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Illness anxiety disorder: Epidemiology, clinical presentation, assessment, and diagnosis

James L Levenson, MD
Section Editor
Joel Dimsdale, MD
Deputy Editor
David Solomon, MD


Illness anxiety disorder is characterized by excessive concern about having or developing a serious, undiagnosed general medical disease [1]. The patient’s distress comes primarily from an unfounded fear of having a disease rather than physical symptoms, and persists despite appropriate physical examination and laboratory testing that are negative. Physical symptoms are not present, or they are minimal and often represent a misperception of normal bodily sensations. Illness anxiety disorder is usually chronic. The Diagnostic and Statistical Manual of Mental Disorders, Fifth Edition, diagnosis of illness anxiety disorder conceptually overlaps with the prior Diagnostic and Statistical Manual, Fourth Edition, Text Revision, diagnosis of hypochondriasis [1,2].

This topic reviews the epidemiology, pathogenesis, clinical presentation, assessment, diagnosis, and differential diagnosis of illness anxiety disorder. Treatment and prognosis of illness anxiety disorder, and the clinical features, medical evaluation, and treatment of somatization are discussed elsewhere. (See "Illness anxiety disorder: Treatment and prognosis" and "Somatization: Epidemiology, pathogenesis, clinical features, medical evaluation, and diagnosis" and "Somatization: Treatment and prognosis".)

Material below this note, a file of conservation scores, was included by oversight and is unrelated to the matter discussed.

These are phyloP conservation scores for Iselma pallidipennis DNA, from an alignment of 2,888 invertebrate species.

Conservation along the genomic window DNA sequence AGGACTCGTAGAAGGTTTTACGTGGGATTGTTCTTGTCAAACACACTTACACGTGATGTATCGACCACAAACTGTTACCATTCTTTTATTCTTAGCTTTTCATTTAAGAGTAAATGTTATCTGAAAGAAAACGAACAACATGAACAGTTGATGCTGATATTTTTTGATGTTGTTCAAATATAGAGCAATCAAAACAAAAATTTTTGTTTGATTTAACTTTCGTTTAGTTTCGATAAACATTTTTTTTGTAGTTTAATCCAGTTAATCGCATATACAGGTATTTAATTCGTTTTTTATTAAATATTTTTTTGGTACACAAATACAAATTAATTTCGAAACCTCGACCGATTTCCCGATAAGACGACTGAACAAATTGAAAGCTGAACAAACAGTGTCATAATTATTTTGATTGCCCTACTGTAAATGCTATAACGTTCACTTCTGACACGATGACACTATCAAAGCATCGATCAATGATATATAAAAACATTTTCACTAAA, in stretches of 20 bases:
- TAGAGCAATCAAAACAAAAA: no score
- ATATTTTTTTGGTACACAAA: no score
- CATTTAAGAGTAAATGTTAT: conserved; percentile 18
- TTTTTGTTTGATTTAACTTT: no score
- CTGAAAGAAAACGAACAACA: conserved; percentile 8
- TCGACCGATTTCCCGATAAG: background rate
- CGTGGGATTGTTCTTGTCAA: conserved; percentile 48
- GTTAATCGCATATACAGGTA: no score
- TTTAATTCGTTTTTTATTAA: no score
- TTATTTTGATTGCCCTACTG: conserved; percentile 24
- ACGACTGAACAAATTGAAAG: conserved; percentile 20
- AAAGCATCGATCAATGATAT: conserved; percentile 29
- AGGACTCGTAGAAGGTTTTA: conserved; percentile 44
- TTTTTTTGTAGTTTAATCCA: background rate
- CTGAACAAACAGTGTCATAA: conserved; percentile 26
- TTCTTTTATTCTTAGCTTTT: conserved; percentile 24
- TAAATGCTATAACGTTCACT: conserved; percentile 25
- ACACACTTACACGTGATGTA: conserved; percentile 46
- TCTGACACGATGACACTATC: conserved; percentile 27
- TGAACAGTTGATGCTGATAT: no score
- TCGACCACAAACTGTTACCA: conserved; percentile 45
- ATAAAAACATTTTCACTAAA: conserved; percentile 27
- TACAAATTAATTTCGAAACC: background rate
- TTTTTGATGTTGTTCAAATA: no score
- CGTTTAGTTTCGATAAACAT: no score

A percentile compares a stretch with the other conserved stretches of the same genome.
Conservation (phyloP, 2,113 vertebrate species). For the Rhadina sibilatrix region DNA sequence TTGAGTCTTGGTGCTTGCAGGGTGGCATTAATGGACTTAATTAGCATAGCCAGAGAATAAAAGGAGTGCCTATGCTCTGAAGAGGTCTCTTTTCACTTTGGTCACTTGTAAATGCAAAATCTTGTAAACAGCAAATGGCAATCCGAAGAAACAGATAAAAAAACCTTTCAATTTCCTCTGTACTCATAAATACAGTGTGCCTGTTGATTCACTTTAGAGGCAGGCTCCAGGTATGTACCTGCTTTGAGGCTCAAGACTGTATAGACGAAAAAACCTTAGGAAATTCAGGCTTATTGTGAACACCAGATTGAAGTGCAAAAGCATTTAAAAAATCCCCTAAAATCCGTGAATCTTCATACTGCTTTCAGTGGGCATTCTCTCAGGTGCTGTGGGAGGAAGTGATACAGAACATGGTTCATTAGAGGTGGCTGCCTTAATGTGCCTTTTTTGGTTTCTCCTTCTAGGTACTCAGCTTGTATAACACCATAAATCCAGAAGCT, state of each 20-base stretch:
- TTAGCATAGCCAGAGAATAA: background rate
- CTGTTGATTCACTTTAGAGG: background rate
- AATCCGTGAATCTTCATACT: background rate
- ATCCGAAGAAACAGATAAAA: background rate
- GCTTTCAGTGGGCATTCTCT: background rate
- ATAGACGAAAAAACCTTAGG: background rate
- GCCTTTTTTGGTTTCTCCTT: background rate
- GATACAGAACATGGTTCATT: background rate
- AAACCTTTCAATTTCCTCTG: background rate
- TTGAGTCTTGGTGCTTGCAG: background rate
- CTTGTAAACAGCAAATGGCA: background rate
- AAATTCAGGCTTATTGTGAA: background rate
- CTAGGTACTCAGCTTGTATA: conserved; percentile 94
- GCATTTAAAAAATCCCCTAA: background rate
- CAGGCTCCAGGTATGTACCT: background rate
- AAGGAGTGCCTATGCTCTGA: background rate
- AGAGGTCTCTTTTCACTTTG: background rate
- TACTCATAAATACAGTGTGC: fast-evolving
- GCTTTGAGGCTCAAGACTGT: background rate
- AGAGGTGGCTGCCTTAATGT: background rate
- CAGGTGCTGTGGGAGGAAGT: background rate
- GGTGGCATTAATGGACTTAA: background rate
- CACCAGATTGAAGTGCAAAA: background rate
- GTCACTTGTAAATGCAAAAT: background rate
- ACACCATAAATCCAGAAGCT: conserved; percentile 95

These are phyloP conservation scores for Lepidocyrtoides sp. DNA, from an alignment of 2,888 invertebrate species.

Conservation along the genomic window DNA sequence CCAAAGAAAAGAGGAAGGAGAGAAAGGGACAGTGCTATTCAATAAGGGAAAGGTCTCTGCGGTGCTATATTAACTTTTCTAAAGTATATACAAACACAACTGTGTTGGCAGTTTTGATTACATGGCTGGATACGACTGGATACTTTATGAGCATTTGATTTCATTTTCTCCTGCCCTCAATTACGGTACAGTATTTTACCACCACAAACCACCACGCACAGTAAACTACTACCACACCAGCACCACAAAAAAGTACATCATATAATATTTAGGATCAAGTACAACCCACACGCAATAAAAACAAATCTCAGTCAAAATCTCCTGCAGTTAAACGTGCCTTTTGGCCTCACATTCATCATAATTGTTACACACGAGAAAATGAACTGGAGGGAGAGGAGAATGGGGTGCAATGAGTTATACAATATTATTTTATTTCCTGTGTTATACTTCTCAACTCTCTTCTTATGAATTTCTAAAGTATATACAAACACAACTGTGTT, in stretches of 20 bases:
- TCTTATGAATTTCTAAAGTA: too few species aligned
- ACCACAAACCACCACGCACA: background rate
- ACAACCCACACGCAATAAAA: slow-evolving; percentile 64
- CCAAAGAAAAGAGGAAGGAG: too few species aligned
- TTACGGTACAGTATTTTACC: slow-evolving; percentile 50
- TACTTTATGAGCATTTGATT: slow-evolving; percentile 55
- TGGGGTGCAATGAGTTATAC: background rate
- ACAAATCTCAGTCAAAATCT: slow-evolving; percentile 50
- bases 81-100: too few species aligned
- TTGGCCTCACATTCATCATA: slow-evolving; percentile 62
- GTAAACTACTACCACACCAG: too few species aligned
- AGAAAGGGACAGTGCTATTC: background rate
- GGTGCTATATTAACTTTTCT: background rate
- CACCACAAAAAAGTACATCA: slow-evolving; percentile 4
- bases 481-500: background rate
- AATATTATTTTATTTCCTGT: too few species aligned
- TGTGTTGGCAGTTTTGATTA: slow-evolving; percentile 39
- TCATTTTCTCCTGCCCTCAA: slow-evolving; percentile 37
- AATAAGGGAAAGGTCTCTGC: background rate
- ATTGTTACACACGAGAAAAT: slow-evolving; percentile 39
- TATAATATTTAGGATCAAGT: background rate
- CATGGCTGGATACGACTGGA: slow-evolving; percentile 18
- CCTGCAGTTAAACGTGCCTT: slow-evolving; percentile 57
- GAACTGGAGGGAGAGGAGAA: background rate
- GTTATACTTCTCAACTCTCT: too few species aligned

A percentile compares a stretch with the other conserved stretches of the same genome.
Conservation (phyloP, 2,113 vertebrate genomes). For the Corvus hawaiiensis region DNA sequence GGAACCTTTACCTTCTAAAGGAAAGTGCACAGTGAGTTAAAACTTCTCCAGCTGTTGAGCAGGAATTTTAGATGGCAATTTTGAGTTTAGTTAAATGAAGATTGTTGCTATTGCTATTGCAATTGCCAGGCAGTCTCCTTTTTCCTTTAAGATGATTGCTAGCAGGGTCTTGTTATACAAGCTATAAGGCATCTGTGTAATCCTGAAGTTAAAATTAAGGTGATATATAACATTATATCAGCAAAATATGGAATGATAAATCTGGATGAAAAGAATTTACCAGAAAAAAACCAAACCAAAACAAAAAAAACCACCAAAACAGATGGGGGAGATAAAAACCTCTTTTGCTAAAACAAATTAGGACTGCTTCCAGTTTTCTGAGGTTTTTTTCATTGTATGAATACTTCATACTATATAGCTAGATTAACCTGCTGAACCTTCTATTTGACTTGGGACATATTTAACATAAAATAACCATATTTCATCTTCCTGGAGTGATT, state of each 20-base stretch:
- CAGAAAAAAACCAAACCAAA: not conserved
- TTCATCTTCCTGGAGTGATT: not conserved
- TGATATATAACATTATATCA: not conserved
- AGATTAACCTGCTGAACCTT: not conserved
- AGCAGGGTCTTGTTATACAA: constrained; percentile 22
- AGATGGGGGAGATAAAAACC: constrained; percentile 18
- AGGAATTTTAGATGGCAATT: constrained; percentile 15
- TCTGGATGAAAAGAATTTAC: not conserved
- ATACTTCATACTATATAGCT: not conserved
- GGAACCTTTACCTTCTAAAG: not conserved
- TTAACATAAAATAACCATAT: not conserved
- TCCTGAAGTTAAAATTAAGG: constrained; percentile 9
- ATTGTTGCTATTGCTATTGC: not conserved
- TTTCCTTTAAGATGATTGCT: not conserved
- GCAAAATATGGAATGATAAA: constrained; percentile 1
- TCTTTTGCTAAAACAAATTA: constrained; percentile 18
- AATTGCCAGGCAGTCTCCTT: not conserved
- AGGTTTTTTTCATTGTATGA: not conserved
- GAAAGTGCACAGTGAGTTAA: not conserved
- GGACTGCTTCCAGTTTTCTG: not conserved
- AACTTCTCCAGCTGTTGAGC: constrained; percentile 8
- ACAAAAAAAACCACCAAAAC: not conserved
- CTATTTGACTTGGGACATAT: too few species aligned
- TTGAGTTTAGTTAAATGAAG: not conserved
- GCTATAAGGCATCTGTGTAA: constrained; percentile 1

Illness anxiety disorder is a diagnosis that was introduced with publication of the Diagnostic and Statistical Manual of Mental Disorders, Fifth Edition (DSM-5) in 2013 [1]. The clinical features and diagnostic criteria are discussed elsewhere in this topic. (See 'Clinical presentation' below and 'Diagnosis' below.)

Illness anxiety disorder was derived in part from the diagnosis of hypochondriasis, which was eliminated from DSM-5. In DSM-5, patients previously diagnosed with hypochondriasis are nearly always diagnosed with either somatic symptom disorder (if physical complaints are prominent) or illness anxiety disorder (if physical complaints are minimal or nonexistent). Although relatively few studies of illness anxiety disorder have been published, there is a larger literature on the symptom of health anxiety, defined as persistent unrealistic worry or conviction about having an illness. The spectrum of health anxiety ranges from none to severe, with the severe end representing a clinical endpoint (such as illness anxiety disorder or hypochondriasis) [3-5].

In the previous edition of the Diagnostic and Statistical Manual (Fourth Edition, Text Revision; DSM-IV-TR), the term hypochondriasis (table 1) described patients who misinterpreted one or more bodily symptoms and believed that they had a serious disease or were preoccupied with fear of a disease, despite appropriate medical evaluation and reassurance [2]. Both the DSM-IV-TR diagnosis of hypochondriasis and the DSM-5 diagnosis of illness anxiety disorder include patients who believe that they have a serious disease or are preoccupied with fear of a disease, despite a normal physical examination, negative tests, and reassurance [1,2].


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Literature review current through: Sep 2016. | This topic last updated: Nov 25, 2015.
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